After saddling the first Triple Crown winner in 37 years in American Pharoah, it would be understandable if Bob Baffert had a leaner year in the 2016 classics. But the Hall of Famer has another prime prospect in Michael Lund Petersen’s Mor Spirit.
By Eskendereya, who was the raging Kentucky Derby (G1) favorite in 2010 until his career-ending injury, Mor Spirit is on a quest for the roses that his sire never had the chance to seek. And there’s even a tenuous connection to American Pharoah: like the Triple Crown champion, Eskendereya was himself campaigned by Ahmed Zayat.
As the Triple Crown trail remorselessly teaches, however, you can’t get ahead of yourself at this early stage. Mor Spirit has shown promise by finishing second in the Kentucky Jockey Club (G2), where on-the-pace tactics didn’t suit, and coming right back to capture the Los Alamitos Futurity (G1) in his preferred closing style. But the chase for Derby points gets even more serious from now on, beginning with his sophomore bow in Saturday’s Robert B. Lewis (G3) at Santa Anita.
“This is when you start heading to the deeper part of the pool,” Baffert told Santa Anita’s Ed Golden.
“They start separating themselves now. I think with every start, we’re learning more about Mor Spirit and figuring out what he wants to do. He has a lot of tactical speed but you can’t let him use it too early.
“We’re teaching him to sit and wait. He’s a big horse and beautifully made. He’s got a really long stride. He’ll be best going a mile and an eighth and further.”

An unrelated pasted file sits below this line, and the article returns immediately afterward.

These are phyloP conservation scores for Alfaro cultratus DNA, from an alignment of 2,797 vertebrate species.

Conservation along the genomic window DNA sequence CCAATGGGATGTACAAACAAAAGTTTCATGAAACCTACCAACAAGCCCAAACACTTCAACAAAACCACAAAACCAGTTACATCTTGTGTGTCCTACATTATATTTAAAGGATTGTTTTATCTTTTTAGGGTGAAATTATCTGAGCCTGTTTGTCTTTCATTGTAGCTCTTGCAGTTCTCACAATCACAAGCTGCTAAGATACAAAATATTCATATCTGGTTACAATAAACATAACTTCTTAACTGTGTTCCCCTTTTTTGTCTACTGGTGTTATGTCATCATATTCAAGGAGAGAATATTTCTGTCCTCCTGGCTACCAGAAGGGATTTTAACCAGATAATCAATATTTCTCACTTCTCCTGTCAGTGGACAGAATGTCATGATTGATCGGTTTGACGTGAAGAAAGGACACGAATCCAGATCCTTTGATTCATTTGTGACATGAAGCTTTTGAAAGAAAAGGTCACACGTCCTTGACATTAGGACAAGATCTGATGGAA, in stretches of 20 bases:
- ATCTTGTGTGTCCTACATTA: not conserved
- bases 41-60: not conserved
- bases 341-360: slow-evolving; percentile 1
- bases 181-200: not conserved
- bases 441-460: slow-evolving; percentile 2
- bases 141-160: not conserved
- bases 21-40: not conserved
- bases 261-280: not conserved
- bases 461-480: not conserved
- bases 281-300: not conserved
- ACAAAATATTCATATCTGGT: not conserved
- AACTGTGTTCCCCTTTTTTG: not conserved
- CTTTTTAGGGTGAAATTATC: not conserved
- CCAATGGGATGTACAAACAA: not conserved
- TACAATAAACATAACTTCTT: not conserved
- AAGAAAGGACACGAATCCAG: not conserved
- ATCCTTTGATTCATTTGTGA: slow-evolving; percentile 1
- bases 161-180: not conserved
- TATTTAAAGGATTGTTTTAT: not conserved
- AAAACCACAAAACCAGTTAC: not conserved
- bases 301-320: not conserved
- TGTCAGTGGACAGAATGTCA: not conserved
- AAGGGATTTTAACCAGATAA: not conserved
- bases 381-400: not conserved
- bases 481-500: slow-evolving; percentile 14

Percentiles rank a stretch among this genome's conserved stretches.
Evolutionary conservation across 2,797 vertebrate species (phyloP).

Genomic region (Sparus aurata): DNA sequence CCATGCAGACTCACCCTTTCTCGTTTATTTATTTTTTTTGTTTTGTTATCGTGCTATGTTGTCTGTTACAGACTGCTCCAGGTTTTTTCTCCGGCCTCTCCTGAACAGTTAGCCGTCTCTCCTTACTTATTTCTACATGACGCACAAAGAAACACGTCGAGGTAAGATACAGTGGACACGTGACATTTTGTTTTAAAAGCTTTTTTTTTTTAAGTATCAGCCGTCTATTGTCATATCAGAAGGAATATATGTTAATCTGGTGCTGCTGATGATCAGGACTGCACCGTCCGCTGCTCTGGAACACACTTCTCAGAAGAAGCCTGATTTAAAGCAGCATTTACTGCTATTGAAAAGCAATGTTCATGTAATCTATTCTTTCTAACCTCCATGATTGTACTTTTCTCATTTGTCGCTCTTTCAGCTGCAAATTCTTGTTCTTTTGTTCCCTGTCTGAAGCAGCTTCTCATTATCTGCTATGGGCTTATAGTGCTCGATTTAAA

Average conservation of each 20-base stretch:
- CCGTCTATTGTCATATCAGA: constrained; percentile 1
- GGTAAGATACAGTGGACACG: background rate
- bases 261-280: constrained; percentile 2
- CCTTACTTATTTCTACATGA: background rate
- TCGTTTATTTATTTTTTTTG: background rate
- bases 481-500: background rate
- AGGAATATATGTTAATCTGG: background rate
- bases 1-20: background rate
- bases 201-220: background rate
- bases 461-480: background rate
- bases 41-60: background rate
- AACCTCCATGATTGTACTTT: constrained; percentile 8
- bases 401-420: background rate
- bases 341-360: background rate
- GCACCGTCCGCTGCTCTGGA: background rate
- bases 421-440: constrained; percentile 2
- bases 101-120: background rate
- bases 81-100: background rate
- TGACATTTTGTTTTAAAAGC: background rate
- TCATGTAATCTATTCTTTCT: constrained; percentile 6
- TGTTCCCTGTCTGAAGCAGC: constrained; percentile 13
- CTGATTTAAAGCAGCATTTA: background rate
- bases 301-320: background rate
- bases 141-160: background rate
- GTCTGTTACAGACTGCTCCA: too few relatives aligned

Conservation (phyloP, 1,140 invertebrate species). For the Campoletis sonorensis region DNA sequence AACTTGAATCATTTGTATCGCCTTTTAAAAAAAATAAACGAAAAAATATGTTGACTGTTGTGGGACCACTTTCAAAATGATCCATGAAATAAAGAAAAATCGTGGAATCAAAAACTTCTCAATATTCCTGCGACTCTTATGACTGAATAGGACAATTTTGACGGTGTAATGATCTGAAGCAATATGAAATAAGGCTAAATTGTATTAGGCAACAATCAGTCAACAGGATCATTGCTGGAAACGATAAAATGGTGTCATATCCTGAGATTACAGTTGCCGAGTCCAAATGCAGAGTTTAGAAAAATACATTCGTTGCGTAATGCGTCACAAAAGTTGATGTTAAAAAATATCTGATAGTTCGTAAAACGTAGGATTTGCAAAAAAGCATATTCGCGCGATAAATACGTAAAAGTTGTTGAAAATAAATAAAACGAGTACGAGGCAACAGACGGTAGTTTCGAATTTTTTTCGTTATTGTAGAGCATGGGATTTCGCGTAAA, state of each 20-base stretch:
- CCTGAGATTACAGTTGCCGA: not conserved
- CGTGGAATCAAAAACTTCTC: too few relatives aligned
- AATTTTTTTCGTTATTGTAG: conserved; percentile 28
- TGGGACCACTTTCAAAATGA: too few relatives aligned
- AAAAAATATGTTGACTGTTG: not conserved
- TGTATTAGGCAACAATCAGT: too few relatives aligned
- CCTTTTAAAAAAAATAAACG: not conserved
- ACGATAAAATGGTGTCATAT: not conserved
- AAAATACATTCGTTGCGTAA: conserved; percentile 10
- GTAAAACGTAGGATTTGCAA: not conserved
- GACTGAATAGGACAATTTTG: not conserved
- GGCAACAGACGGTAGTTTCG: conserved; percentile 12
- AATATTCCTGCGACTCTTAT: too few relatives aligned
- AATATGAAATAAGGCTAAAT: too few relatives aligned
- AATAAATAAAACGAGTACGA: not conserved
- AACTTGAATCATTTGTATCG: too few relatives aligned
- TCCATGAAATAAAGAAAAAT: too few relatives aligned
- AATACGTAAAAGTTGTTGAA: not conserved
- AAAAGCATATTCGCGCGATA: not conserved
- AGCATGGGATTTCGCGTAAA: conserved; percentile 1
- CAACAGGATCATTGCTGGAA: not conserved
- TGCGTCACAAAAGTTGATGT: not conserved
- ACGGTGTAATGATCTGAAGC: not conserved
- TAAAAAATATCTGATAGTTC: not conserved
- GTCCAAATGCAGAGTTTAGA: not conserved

Mor Spirit’s regular rider, fellow Hall of Famer Gary Stevens, is also taken with his stride.
“He’s doing really well,” Stevens said. “He’s training forwardly since the Futurity and I’m looking forward to his first start since December, so we’re excited.
“He’s got a huge stride and beautiful action.”
A $650,000 Fasig-Tipton Florida purchase as a 2-year-old in training, Mor Spirit is out of I’m a Dixie Girl, who was a multiple stakes winner and runner-up in the Astarita (G3) as a juvenile. He hails from the extended family of recently crowned champion filly Stellar Wind and Grade 1 scorer Great Hunter, hero of the 2007 running of the Lewis.
Baffert has won the Lewis five times. General Challenge (1999), who was also ridden by Stevens, and Domestic Dispute (2003) scored when the race was still known as the Santa Catalina. Since it was renamed in Lewis’ memory, the trainer won with Pioneerof the Nile (American Pharoah’s sire) in 2009, Flashback (2013) and Dortmund (2015).
It would be fitting for Baffert and Stevens to combine to win the Lewis again, since they were the trainer/jockey tandem associated with Lewis’ Hall of Famer Silver Charm, who came agonizingly close to landing the Triple Crown in 1997.
Coincidentally, none of Baffert’s four Derby winners competed in the Lewis. Silver Charm and Real Quiet (1998) limbered up in other preps in California. War Emblem wasn’t even trained by Baffert until just prior to the 2002 Derby, so his Louisiana-to-Illinois path is an outlier. American Pharoah, of course, took the Oaklawn Park route and dominated the Rebel (G2) and Arkansas Derby (G1) en route to Triple Crown glory.
Nothing should be inferred about Mor Spirit from that factoid, since none of Baffert’s Derby winners had prepped at Oaklawn until American Pharoah came along. Each horse is an individual who requires a schedule that fits him.
Like Pioneerof the Nile and Dortmund, Mor Spirit enters the Lewis off a victory in the aforementioned Futurity, and that’s a very positive profile to have. Both Pioneerof the Nile and Dortmund went on to sweep the San Felipe (G2) and Santa Anita Derby (G1) before placing in the Kentucky Derby.
Photo courtesy of Benoit.